An analyst says New Zealand joining the fight against the Islamic State could increase the risk of a terrorist attack in this country.
An expert on foreign fighters and radicalisation Amarnath Amarasingam said there was a risk that joining the fight against the Islamic State could encourage radicalised Muslims to carry out attacks here.
The Islamic State is trying to take credit for the two separate incidents this week in which two Canadian soldiers were killed.
A gunman shot dead a soldier guarding a nearby war memorial, hijacked a car, crashed it into the parliament building before running inside firing a weapon yesterday.
The man - now known to be Canadian citizen Michael Zehaf-Bibeau - was eventually shot dead by police.
Earlier in the week another soldier was killed in a hit-and-run in the province of Quebec.
Both were being blamed on Canadian citizens who had converted to Islam.
Mr Amarasingam said such an attack could also happen here.
"Young, disaffected Muslims who are already on the path to a kind of already accepted a kind of jihady narrative about how the world works, and they could take that message to heart and do something at home."
Labour's Defence spokesperson Phil Goff also said New Zealand's involvement in a war in Iraq would add another risk factor but the threat level remained low.
Mr Goff said the greatest threat to New Zealand's security was an over-reaction leading to the marginalisation of Muslim communities here.
He said New Zealand was protected by its international reputation as a country that acts independently and good community relations.
"The real threat in my mind in New Zealand is that if we overreact to this and if we seek to marginalise some of our communities we'll create the very conditions that we're trying to avoid."
In response to Parliamentary Service reviewing security measures Mr Goff said security guards at Parliament should have access to guns in a locked box but he did not want to see guards armed.
Parliamentary Service reviews security
New Zealand's Parliamentary Service was reviewing security in the wake of the Canadian shooting.
In Wellington, extra measures were temporarily put in place at the Beehive to deter any copycats yesterday - but it could spell tighter security in future in the capital.
Entry points to Parliament buildings have been restricted to just two doors - one on Bowen Street and another at the main entrance to the Beehive.
Leader of the House Gerry Brownlee said Parliamentary Service will consider whether those measures should be continued long term.
"They're going to consider over the next couple of weeks just what they do need to do. What's happened in Canada is a pretty senseless act of violence."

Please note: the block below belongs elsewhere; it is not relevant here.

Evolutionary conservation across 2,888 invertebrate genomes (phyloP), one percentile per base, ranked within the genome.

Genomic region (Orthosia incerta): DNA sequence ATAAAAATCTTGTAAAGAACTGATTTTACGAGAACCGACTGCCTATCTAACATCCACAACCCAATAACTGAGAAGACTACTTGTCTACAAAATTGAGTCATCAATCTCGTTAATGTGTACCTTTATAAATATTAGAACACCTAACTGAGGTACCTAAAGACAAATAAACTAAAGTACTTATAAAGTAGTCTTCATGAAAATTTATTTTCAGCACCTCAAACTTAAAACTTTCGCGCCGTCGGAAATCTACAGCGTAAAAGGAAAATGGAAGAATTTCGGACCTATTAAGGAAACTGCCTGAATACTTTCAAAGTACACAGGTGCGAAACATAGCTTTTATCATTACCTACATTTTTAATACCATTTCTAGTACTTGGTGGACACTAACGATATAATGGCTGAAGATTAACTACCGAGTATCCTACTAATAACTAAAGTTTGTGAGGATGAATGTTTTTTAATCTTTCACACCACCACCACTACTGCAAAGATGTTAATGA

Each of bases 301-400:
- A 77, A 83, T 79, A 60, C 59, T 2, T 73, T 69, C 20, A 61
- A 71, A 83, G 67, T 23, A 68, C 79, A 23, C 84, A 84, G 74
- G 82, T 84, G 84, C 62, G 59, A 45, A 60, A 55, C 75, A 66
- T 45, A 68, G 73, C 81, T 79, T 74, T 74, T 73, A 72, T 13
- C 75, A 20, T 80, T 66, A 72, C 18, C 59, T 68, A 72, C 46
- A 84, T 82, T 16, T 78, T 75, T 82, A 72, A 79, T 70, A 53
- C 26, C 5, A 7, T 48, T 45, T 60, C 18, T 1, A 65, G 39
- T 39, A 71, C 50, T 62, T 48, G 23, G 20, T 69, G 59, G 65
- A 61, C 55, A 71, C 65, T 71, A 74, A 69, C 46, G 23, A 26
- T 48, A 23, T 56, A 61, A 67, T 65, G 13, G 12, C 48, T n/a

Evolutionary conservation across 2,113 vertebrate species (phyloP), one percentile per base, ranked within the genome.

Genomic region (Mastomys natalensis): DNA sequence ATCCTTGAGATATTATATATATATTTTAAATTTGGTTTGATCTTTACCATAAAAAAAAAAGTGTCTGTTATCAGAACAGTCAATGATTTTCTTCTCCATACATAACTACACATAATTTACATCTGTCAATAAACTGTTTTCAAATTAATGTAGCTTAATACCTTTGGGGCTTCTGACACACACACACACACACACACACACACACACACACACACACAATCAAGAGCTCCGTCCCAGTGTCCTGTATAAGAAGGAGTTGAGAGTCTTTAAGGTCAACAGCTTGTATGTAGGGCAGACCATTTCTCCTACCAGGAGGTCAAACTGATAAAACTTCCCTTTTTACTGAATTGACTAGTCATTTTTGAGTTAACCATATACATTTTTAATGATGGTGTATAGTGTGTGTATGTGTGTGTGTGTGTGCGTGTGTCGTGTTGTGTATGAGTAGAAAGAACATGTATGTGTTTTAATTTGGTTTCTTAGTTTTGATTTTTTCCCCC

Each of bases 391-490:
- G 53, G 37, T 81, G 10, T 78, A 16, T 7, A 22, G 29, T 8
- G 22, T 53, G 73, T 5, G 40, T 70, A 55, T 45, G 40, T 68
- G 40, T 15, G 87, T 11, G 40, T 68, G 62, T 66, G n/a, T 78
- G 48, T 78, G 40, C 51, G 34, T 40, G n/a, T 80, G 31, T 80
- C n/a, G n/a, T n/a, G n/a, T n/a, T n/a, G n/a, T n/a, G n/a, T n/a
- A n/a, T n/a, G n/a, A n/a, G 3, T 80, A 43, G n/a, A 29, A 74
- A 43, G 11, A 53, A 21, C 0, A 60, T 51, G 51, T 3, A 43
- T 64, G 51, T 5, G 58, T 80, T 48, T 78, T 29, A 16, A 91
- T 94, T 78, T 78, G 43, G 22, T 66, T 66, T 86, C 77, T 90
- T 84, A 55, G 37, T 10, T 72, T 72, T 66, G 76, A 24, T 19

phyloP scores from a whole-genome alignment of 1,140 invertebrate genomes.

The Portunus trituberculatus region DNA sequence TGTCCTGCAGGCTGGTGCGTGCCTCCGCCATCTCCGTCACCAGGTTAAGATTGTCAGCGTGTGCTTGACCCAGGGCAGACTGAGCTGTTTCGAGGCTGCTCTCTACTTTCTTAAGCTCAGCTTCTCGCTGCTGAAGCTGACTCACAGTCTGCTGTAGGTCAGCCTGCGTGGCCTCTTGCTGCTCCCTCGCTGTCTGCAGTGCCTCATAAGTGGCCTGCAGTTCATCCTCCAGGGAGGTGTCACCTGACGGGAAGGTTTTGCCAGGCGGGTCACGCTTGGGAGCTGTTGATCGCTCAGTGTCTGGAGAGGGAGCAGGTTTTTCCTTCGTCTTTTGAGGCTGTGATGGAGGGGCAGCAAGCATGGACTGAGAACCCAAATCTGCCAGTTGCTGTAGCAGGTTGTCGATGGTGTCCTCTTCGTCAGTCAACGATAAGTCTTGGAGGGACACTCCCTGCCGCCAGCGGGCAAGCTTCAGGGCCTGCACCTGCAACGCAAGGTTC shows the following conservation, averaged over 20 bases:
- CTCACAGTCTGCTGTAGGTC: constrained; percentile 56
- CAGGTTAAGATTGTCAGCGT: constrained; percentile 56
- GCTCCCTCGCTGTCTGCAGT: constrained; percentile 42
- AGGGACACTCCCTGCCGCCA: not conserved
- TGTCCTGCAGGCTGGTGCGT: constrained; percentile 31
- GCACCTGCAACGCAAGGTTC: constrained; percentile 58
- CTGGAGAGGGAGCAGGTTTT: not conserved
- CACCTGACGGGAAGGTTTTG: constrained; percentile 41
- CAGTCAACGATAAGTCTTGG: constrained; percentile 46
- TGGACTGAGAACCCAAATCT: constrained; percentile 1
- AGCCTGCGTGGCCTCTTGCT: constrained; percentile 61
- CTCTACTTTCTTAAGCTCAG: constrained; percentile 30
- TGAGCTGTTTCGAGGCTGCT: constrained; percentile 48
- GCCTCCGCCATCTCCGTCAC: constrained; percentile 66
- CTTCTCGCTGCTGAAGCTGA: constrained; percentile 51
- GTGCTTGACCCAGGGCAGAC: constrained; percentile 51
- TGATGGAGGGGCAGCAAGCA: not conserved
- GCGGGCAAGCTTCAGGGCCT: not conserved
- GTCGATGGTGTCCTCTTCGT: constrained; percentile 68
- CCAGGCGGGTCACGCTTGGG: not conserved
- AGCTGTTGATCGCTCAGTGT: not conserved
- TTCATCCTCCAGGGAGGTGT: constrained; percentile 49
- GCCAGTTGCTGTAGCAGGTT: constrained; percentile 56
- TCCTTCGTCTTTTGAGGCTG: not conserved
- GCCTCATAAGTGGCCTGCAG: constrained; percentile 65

Senior Labour MP Clayton Cosgrove said it would be a sad day if access to Parliament was restricted, as one of the beauties of New Zealand's Parliament was that people can come and go with a great deal of ease.
But New Zealand First leader Winston Peters said he doesn't feel safe there and suggested that security guards could be armed.
"If somebody comes to this Parliament with a gun, you're not going to have to run downtown to try and get a license or get it out of the boot, you're going to have to act immediately. In the way that that Canadian gentleman did when he shot that guy. We have not put the resources in here to ensure that we are safe."
Mana leader Hone Harawira said he was surprised Parliament's security has been tightened, given nothing happened after his electorate office was shot at in June.
"I'm surprised that New Zealand decided to beef up its security on its MPs after somebody was shot in Canada, but did absolutely nothing when my office was shot up."
He said any review of security should extend to electorate offices.
Gerry Brownlee cautioned against any over reaction, as he said there haven't been any direct threats to Parliament.
The Public Service Association's national secretary, Richard Wagstaff, said Parliament shouldn't be waiting until something happens here before it acts to tighten security.
"It's well worth looking at it. I think that, along with the tragedies at the Ashburton Ministry of Social Development offices, and along with the heightened level of threats and abuse we seem to be hearing in recent times, it is a good wake up time to say and review whether the arrangements in place are sufficient."
Prime Minister John Key said in the modern environment the security risk in public spaces needed to be taken very seriously.
But while people may reflect on whether security guards at Parliament should be armed, there was a risk that those weapons could be used against them or inappropriately, he said.